Don’t tell GenAI all Your Secrets: Leverage GenAI without Compromising Security


Generative Artificial Intelligence (AI) became the latest phenomenon in November 2022 when the artificial intelligence lab OpenAI released a generative AI-powered chatbot called ChatGPT. According to a Reuters report, ChatGPT reached an estimated 100 million monthly active users just two months after launch.

Today, many enterprises are deploying the use of generative AI solutions like ChatGPT to automate responses to common questions, code a variety of apps, automate tasks such as writing emails and creating content, and more. A recent survey by VentureBeat revealed that more than half (54.6%) of organisations are experimenting with generative AI and 18.2% are already implementing it into their operations. This enterprise adoption of generative AI technology is fuelling an increase in the generative AI software market which S&P Global projects to reach $3.7 billion in 2023 and grow to $36 billion by 2028.

The use of generative AI technology holds a lot of promise for enterprises, but there are risks associated with integrating this technology into the enterprise stack. Organisations are concerned about shadow IT as different departments experiment and use it without the appropriate governance and control. There are also concerns over the potential of generative AI to displace or atrophy human intelligence, enable plagiarism, and fuel misinformation.  Indeed, in November 2023, Rishi Sunak held the UK’s first AI safety summit at Bletchley Park which discussed some of these challenges and the need for government testing of AI models.

While the use of any new technology carries some degree of risk, to get the most out of generative AI with the least amount of risk, organisations must take a secure approach to its implementation.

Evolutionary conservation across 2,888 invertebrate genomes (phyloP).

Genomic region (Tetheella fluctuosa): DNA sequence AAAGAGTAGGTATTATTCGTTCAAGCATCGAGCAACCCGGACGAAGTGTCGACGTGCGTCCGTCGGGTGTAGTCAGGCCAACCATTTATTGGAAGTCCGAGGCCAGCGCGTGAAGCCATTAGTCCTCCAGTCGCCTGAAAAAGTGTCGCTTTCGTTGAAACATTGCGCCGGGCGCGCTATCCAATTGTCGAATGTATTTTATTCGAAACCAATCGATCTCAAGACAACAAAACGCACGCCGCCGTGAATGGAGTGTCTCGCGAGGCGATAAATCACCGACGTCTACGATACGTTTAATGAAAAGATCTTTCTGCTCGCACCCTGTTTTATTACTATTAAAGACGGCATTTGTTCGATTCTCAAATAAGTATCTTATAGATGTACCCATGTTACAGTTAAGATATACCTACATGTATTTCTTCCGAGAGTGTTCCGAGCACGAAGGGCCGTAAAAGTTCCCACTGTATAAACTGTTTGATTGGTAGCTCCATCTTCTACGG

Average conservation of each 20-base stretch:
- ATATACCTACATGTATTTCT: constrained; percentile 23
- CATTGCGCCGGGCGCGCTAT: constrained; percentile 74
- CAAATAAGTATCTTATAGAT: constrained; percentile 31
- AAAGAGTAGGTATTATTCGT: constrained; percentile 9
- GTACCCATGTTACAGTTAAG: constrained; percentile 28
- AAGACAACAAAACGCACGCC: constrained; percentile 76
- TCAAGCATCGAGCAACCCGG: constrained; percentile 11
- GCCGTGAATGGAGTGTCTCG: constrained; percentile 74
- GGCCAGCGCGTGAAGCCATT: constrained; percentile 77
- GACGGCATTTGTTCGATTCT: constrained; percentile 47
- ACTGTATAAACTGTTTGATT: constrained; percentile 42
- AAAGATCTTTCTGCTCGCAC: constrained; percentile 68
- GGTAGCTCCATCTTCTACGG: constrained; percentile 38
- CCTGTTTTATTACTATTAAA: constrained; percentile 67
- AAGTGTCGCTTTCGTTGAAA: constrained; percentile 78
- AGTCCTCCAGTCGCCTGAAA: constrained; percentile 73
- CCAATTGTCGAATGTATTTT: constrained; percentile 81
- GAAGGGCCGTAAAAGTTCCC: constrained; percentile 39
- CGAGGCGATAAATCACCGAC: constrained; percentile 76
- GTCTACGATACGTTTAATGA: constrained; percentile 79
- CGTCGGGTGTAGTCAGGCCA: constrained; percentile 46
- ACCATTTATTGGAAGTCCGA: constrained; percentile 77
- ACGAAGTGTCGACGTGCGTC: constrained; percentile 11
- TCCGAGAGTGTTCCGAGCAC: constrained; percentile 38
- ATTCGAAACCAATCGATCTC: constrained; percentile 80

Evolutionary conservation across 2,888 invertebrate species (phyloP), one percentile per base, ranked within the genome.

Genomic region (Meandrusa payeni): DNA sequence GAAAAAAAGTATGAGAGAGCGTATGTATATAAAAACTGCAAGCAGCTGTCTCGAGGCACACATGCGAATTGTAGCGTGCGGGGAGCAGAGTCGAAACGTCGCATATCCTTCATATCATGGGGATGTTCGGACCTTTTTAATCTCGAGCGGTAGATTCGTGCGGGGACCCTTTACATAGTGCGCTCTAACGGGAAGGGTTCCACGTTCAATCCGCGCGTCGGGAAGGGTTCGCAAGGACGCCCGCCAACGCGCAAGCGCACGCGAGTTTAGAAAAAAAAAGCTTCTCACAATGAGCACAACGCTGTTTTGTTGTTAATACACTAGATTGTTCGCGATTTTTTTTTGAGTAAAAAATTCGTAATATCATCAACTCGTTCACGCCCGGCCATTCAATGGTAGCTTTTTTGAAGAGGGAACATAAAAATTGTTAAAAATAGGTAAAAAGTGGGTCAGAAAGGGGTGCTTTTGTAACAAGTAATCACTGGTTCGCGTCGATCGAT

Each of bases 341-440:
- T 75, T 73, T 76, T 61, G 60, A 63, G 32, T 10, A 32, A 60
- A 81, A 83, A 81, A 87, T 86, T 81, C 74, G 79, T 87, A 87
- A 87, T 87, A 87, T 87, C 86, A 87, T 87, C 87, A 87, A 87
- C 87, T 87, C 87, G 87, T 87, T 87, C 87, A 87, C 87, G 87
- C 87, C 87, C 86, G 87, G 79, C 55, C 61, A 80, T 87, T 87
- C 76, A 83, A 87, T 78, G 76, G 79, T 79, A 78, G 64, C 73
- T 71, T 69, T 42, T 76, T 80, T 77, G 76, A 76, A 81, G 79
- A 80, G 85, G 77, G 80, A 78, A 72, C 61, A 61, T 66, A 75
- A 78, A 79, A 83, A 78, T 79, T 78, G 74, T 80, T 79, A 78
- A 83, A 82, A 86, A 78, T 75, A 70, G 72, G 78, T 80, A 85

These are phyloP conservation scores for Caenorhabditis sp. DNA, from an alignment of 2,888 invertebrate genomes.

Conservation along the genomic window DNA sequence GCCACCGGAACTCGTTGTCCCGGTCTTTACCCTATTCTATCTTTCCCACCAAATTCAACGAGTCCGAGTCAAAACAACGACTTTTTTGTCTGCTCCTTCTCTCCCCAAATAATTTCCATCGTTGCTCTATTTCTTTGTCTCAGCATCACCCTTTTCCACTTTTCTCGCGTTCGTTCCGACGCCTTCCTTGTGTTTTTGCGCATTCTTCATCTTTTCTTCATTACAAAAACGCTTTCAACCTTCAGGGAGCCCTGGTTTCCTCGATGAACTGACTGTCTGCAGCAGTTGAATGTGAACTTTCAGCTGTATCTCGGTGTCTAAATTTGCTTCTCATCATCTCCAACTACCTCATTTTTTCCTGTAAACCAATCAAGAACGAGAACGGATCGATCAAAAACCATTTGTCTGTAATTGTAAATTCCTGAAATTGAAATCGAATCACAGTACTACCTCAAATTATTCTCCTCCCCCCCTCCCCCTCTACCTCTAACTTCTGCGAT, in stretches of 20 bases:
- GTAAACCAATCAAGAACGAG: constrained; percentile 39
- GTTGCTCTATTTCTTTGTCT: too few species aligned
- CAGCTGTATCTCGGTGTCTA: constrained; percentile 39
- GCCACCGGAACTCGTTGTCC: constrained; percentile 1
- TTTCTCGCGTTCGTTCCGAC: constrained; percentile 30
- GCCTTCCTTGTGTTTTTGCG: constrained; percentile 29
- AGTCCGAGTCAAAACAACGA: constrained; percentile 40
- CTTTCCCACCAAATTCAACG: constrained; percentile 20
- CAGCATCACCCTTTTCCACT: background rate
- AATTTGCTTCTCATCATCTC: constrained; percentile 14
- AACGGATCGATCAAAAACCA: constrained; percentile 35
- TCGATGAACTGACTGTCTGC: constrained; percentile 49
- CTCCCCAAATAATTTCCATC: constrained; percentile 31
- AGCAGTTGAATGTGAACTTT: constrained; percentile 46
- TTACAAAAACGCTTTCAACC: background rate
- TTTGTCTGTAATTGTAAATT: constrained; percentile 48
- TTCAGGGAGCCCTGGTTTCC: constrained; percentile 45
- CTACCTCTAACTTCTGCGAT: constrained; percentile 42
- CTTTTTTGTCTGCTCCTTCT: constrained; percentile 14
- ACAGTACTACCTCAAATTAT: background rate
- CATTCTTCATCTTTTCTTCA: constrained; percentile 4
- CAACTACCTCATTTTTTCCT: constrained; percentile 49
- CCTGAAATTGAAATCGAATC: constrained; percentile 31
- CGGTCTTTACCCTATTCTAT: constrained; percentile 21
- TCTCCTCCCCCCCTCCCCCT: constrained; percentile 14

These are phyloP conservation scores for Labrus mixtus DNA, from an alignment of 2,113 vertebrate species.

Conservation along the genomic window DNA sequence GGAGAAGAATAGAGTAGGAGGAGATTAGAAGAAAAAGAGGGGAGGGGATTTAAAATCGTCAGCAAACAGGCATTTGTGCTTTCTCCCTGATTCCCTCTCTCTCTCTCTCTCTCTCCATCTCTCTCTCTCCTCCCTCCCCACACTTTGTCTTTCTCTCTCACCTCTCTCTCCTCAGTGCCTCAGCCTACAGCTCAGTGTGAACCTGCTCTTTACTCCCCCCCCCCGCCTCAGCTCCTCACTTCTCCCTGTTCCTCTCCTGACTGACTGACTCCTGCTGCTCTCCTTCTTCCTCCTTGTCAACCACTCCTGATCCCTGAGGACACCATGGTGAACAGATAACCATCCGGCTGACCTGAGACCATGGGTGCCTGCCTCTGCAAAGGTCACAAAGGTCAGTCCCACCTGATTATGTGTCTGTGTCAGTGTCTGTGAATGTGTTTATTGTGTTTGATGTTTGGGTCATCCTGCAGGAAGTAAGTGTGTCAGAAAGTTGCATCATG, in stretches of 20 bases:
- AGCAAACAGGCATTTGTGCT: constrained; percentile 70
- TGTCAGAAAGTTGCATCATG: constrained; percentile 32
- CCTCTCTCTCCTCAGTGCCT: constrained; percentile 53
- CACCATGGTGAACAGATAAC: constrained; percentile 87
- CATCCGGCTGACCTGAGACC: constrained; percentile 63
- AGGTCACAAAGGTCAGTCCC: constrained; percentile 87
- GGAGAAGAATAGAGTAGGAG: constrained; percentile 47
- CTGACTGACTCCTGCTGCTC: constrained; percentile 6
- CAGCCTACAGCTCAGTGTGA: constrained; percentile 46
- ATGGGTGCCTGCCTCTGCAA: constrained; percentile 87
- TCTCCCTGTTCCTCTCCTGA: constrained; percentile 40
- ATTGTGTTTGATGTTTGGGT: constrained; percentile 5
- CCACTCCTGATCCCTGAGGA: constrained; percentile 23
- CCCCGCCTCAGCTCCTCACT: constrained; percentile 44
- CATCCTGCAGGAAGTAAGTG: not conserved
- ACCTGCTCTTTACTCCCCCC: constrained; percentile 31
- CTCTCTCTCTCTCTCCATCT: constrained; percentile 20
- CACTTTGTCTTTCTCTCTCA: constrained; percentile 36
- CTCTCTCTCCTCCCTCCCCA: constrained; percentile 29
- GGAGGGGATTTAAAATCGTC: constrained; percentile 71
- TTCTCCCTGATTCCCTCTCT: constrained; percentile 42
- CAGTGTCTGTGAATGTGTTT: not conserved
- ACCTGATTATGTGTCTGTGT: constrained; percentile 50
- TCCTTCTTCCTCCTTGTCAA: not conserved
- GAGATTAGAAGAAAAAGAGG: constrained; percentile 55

As the rapid adoption of AI in the enterprise continues, questions surrounding the accuracy of the technology and concerns about cybersecurity, data privacy, and intellectual property risk are why organisations like Apple, Samsung, Verizon, and some Wall Street banks are limiting or banning employee use of generative AI technology like ChatGPT.

Cybercriminals are using AI survey of more than 500 senior IT leaders reveals that 67% are prioritising generative AI technology for their organisations during the next 18 months, but 71% of those leaders believe this technology is likely to introduce new security risks to their data.

Cybercriminals are honing their skills in using this technology to bolster their cyberattacks. In a call with journalists reported by PC Magazine, the FBI discussed how generative AI programs are fuelling cybercrime, with cybercriminals tapping into open-source generative AI programs to deploy malware and ransomware code and execute sophisticated phishing attacks, and create AI hallucinations.

The ability of generative AI technology like ChatGPT to seamlessly generate phishing scams without spelling, grammatical, and verb tense mistakes is making it easier to dupe people into believing the legitimacy of the communication. A 2023 report by Perception Point found that advanced phishing attacks grew by 356% in 2022. The report noted that “malicious actors continue to gain widespread access to new tools and advances in AI and Machine Learning (ML) which simplify and automate the process of generating attacks.”